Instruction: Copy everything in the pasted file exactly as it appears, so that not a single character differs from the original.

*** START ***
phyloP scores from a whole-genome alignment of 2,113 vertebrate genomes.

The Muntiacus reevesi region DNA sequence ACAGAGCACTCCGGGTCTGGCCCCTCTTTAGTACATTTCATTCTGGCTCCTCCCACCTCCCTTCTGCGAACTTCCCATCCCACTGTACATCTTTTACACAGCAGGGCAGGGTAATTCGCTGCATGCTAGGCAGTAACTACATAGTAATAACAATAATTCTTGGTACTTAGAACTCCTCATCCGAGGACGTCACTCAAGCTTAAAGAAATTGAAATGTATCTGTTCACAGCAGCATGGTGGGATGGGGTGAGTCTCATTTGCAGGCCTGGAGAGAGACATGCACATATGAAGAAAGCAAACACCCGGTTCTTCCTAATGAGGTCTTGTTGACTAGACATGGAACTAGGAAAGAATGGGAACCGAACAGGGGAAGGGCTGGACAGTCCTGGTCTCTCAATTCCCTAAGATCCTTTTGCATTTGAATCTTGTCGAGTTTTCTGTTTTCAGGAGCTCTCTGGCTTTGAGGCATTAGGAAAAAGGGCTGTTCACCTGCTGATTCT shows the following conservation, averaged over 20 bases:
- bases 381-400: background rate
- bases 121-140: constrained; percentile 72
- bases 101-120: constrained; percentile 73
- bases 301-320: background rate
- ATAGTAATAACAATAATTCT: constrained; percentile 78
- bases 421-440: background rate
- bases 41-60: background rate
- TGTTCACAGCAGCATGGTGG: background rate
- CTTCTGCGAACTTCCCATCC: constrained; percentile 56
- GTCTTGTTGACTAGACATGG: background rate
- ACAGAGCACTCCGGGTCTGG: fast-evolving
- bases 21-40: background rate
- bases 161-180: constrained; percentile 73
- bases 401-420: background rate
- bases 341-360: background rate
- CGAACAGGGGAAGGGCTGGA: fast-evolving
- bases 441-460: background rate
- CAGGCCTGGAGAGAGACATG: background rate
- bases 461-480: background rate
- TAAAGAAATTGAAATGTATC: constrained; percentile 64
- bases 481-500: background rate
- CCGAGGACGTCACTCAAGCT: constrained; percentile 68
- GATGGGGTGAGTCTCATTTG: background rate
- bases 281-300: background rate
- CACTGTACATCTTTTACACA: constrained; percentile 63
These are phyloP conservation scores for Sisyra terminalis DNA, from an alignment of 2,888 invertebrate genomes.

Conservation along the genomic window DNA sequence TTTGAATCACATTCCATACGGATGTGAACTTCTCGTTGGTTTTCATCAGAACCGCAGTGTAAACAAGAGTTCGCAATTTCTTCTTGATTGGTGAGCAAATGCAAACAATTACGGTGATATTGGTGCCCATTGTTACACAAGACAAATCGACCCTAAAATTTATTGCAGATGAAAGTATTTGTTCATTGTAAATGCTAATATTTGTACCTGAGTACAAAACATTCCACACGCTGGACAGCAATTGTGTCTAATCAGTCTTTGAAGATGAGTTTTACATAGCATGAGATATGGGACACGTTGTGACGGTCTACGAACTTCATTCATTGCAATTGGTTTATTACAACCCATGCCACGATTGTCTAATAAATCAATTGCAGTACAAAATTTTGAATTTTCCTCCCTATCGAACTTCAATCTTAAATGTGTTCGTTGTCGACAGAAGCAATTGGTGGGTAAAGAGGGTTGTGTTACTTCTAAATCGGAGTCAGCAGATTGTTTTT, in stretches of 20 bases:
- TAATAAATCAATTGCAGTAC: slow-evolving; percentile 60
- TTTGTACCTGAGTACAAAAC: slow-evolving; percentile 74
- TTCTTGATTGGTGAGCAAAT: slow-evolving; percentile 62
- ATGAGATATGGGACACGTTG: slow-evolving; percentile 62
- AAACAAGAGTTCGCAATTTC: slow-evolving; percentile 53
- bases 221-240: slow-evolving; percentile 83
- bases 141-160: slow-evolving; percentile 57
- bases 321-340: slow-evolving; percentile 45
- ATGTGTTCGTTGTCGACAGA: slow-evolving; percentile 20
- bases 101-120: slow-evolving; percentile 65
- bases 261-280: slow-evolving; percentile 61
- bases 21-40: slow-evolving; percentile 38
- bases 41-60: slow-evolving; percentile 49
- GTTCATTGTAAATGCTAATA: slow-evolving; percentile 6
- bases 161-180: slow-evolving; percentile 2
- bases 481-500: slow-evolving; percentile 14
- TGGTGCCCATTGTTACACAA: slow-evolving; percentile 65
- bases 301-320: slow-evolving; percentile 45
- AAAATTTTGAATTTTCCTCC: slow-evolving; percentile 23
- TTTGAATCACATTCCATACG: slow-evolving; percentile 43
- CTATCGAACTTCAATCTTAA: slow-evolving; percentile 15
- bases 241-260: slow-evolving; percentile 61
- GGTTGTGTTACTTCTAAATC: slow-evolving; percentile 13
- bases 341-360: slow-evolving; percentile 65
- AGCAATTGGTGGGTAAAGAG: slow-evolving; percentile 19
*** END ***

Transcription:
phyloP scores from a whole-genome alignment of 2,113 vertebrate genomes.

The Muntiacus reevesi region DNA sequence ACAGAGCACTCCGGGTCTGGCCCCTCTTTAGTACATTTCATTCTGGCTCCTCCCACCTCCCTTCTGCGAACTTCCCATCCCACTGTACATCTTTTACACAGCAGGGCAGGGTAATTCGCTGCATGCTAGGCAGTAACTACATAGTAATAACAATAATTCTTGGTACTTAGAACTCCTCATCCGAGGACGTCACTCAAGCTTAAAGAAATTGAAATGTATCTGTTCACAGCAGCATGGTGGGATGGGGTGAGTCTCATTTGCAGGCCTGGAGAGAGACATGCACATATGAAGAAAGCAAACACCCGGTTCTTCCTAATGAGGTCTTGTTGACTAGACATGGAACTAGGAAAGAATGGGAACCGAACAGGGGAAGGGCTGGACAGTCCTGGTCTCTCAATTCCCTAAGATCCTTTTGCATTTGAATCTTGTCGAGTTTTCTGTTTTCAGGAGCTCTCTGGCTTTGAGGCATTAGGAAAAAGGGCTGTTCACCTGCTGATTCT shows the following conservation, averaged over 20 bases:
- bases 381-400: background rate
- bases 121-140: constrained; percentile 72
- bases 101-120: constrained; percentile 73
- bases 301-320: background rate
- ATAGTAATAACAATAATTCT: constrained; percentile 78
- bases 421-440: background rate
- bases 41-60: background rate
- TGTTCACAGCAGCATGGTGG: background rate
- CTTCTGCGAACTTCCCATCC: constrained; percentile 56
- GTCTTGTTGACTAGACATGG: background rate
- ACAGAGCACTCCGGGTCTGG: fast-evolving
- bases 21-40: background rate
- bases 161-180: constrained; percentile 73
- bases 401-420: background rate
- bases 341-360: background rate
- CGAACAGGGGAAGGGCTGGA: fast-evolving
- bases 441-460: background rate
- CAGGCCTGGAGAGAGACATG: background rate
- bases 461-480: background rate
- TAAAGAAATTGAAATGTATC: constrained; percentile 64
- bases 481-500: background rate
- CCGAGGACGTCACTCAAGCT: constrained; percentile 68
- GATGGGGTGAGTCTCATTTG: background rate
- bases 281-300: background rate
- CACTGTACATCTTTTACACA: constrained; percentile 63
These are phyloP conservation scores for Sisyra terminalis DNA, from an alignment of 2,888 invertebrate genomes.

Conservation along the genomic window DNA sequence TTTGAATCACATTCCATACGGATGTGAACTTCTCGTTGGTTTTCATCAGAACCGCAGTGTAAACAAGAGTTCGCAATTTCTTCTTGATTGGTGAGCAAATGCAAACAATTACGGTGATATTGGTGCCCATTGTTACACAAGACAAATCGACCCTAAAATTTATTGCAGATGAAAGTATTTGTTCATTGTAAATGCTAATATTTGTACCTGAGTACAAAACATTCCACACGCTGGACAGCAATTGTGTCTAATCAGTCTTTGAAGATGAGTTTTACATAGCATGAGATATGGGACACGTTGTGACGGTCTACGAACTTCATTCATTGCAATTGGTTTATTACAACCCATGCCACGATTGTCTAATAAATCAATTGCAGTACAAAATTTTGAATTTTCCTCCCTATCGAACTTCAATCTTAAATGTGTTCGTTGTCGACAGAAGCAATTGGTGGGTAAAGAGGGTTGTGTTACTTCTAAATCGGAGTCAGCAGATTGTTTTT, in stretches of 20 bases:
- TAATAAATCAATTGCAGTAC: slow-evolving; percentile 60
- TTTGTACCTGAGTACAAAAC: slow-evolving; percentile 74
- TTCTTGATTGGTGAGCAAAT: slow-evolving; percentile 62
- ATGAGATATGGGACACGTTG: slow-evolving; percentile 62
- AAACAAGAGTTCGCAATTTC: slow-evolving; percentile 53
- bases 221-240: slow-evolving; percentile 83
- bases 141-160: slow-evolving; percentile 57
- bases 321-340: slow-evolving; percentile 45
- ATGTGTTCGTTGTCGACAGA: slow-evolving; percentile 20
- bases 101-120: slow-evolving; percentile 65
- bases 261-280: slow-evolving; percentile 61
- bases 21-40: slow-evolving; percentile 38
- bases 41-60: slow-evolving; percentile 49
- GTTCATTGTAAATGCTAATA: slow-evolving; percentile 6
- bases 161-180: slow-evolving; percentile 2
- bases 481-500: slow-evolving; percentile 14
- TGGTGCCCATTGTTACACAA: slow-evolving; percentile 65
- bases 301-320: slow-evolving; percentile 45
- AAAATTTTGAATTTTCCTCC: slow-evolving; percentile 23
- TTTGAATCACATTCCATACG: slow-evolving; percentile 43
- CTATCGAACTTCAATCTTAA: slow-evolving; percentile 15
- bases 241-260: slow-evolving; percentile 61
- GGTTGTGTTACTTCTAAATC: slow-evolving; percentile 13
- bases 341-360: slow-evolving; percentile 65
- AGCAATTGGTGGGTAAAGAG: slow-evolving; percentile 19